Building these capabilities internally, although a viable choice for some companies, is slow and not necessarily cost-effective. Companies should instead consider targeted collaborations beyond pharmaceutical firms as the way forward. Companies will need to partner with existing players and new market entrants that specialize in data or innovative diagnostic technologies, or possibly hire external experts. Either approach will require a new operating model and a new organizational culture — one that is more agile and responsive to changes.
The kind of data collection and direct engagement with patients that precision medicine requires lies outside the traditional realm of expertise for most pharmaceutical companies. As a result, finding the right collaborative partners will be tricky. Further complicating those partnerships will be a clash of cultures. Pharmaceutical company culture is based on stringent safety requirements, complex regulations, and a methodical approach drawn from the scientific method. This meshes poorly with tech companies’ rapid development pace, agile decision making, and experimental culture.
Precision medicine will transform the way doctors practice and will shake up the entire pharmaceutical value chain.
Working on data issues are a flood of new market entrants, frequently coming from nonmedical fields such as personal technology and consumer devices. Some of these companies specialize in certain aspects of data — such as generation, collection and integration, analytics, or interpretation and usage — yet others are integrated across the full data value chain. Pharmaceutical companies need to understand who is out there, what they are good at, and who would be a suitable strategic partner.
Companies that partner with external players (both private companies and research institutions) need to trust that the data and analyses their partners provide are both accurate and complete, and that the privacy of their and their clients’ data is respected. Companies will also need to sort through a range of issues such as data protection, access and usage rights, and changes in the way clinical trials are set up.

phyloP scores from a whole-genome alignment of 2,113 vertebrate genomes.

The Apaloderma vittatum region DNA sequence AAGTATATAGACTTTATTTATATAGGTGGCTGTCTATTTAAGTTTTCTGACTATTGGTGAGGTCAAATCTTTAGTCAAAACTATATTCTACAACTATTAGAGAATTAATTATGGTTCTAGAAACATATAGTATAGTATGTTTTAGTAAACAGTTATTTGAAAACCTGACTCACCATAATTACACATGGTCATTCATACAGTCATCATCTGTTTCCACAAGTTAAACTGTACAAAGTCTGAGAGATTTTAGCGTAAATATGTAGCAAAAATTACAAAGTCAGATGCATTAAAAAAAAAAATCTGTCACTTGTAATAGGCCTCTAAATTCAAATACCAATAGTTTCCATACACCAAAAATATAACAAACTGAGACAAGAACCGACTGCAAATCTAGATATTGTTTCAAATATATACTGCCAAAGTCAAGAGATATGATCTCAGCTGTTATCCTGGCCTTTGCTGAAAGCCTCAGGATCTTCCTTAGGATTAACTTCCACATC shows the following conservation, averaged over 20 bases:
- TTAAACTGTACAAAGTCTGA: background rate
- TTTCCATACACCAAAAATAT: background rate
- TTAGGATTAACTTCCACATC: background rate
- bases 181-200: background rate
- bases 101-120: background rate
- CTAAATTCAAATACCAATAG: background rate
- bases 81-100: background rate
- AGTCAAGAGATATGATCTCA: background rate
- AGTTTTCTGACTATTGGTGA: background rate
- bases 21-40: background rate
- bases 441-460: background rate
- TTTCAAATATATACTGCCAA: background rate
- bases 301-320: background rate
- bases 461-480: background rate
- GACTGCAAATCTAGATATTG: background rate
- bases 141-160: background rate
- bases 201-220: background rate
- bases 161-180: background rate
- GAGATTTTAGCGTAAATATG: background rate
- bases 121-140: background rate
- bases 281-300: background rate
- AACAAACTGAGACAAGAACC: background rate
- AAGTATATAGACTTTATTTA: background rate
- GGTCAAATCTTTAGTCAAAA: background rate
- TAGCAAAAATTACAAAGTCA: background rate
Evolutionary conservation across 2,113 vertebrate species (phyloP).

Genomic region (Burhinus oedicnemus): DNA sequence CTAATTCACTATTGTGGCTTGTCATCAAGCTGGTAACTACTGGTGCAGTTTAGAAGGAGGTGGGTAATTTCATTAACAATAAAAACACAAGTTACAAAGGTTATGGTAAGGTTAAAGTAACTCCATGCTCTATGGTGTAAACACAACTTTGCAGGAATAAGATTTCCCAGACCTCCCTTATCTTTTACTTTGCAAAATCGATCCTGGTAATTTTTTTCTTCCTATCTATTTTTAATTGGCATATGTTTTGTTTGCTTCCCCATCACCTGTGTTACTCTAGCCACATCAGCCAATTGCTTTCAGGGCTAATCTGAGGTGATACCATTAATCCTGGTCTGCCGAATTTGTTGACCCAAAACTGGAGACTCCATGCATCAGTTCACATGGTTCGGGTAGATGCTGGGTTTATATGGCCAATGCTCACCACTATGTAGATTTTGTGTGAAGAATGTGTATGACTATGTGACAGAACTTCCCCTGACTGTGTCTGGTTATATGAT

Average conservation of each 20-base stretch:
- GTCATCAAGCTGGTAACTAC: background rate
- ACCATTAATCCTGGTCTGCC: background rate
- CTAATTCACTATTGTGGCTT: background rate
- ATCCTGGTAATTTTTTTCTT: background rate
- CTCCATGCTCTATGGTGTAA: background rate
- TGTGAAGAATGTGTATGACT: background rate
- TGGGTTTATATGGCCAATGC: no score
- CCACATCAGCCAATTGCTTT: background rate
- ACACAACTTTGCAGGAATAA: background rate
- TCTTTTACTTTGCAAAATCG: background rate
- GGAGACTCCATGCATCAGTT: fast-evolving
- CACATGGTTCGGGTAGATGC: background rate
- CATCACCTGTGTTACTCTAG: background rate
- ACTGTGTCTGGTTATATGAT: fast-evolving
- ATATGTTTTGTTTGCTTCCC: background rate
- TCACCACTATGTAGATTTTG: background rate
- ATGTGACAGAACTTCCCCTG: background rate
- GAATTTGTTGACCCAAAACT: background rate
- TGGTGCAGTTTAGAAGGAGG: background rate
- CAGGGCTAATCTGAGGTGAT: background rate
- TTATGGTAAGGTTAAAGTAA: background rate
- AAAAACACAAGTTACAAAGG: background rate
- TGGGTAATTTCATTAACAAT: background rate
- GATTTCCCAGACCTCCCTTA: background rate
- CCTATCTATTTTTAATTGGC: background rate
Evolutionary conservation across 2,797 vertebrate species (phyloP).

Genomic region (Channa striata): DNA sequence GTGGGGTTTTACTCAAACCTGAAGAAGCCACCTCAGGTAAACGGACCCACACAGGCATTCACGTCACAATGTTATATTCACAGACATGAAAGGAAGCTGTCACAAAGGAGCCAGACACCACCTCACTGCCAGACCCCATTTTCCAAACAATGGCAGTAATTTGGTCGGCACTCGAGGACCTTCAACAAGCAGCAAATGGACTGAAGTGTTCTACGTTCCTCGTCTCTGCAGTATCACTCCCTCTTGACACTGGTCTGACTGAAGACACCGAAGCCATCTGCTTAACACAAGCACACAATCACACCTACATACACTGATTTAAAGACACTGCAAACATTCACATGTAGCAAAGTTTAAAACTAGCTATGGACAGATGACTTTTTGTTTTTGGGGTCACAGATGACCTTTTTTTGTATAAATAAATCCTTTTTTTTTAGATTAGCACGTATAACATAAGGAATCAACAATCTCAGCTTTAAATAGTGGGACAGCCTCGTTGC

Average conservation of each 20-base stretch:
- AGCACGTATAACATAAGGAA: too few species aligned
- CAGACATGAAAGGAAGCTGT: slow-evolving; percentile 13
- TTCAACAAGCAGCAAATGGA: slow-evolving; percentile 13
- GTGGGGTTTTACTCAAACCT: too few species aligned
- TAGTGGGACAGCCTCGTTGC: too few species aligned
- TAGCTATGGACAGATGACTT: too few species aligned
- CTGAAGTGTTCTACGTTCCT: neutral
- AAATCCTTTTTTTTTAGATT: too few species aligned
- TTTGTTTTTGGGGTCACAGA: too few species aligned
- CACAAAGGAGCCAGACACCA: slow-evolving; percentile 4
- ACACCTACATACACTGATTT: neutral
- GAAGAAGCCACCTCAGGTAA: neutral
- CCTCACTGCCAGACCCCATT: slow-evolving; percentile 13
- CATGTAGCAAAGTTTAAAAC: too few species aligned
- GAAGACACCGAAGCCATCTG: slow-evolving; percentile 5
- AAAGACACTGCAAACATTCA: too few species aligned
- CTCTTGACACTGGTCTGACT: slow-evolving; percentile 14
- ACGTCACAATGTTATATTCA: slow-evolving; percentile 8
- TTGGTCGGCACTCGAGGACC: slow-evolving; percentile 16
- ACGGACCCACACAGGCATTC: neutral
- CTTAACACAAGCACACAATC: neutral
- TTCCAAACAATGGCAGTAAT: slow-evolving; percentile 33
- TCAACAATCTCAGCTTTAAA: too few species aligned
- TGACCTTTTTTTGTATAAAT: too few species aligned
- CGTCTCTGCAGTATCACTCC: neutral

Many of these topics will be new to pharmaceutical companies, and thus will require them to strengthen their in-house resources such as legal and compliance functions in these new data-related areas. In addition, companies will need to forge the right working relationship between their established organizational culture and the “new kids on the block” that have the required data technology or diagnostic skills. Notably, our survey found that the industry does not yet see its potential partners as equals, particularly in terms of medical expertise. Pharmaceutical companies will need to open up as they enter into and long-term partnerships with entities they trust rather than short-term fee-for-service relationships. This new approach might even entail the equal sharing of jointly developed intellectual property.
Ignoring these new players is a formula for failure. We know that patients are willing to give access to their data to individuals and companies of their choice if it is to their benefit to do so. If startups can gain a first-mover advantage in this market through, for example, provision of cheap — or free — wearables or applications, they will gain significant disruptive power. Pharmaceutical companies need to be aware of the players with medical and healthcare data expertise, and they will need to update their market intelligence continuously, to make sure they are collaborating with the best of the best.
The situation is clear. Pharmaceutical companies must act now to begin to build up genuine collaboration expertise (i.e., they must demonstrate the openness to jointly invest in and jointly gain from generated intellectual property), adapt to a startup-like culture, and build or acquire the expertise essential to mastering internal and external hurdles. Staying on the sidelines and watching disruptive firms moving the industry forward will result in obsolescence within the industry. Leaders must rethink and redesign the existing pharma operating model if they are to succeed.
- Stephan Danner is an advisor to executives in the healthcare industry for Strategy&, PwC’s strategy consulting business. Working with global pharmaceutical and medical-technology clients to design and implement corporate strategies, effective operating models, and performance improvement programs, he is a partner at PwC Strategy& Germany, based in Berlin.
- Thomas Solbach supports leading pharmaceutical and healthcare companies in building game-changing and differentiating strategies and capabilities, as well as optimizing their organizational structure. With particular expertise in precision medicine, innovative diagnostics, and clinically relevant real-world data analytics, he is a principal at PwC Strategy& Germany, based in Frankfurt.
- Mark Ludwig was a manager with PwC Strategy& Germany in Düsseldorf.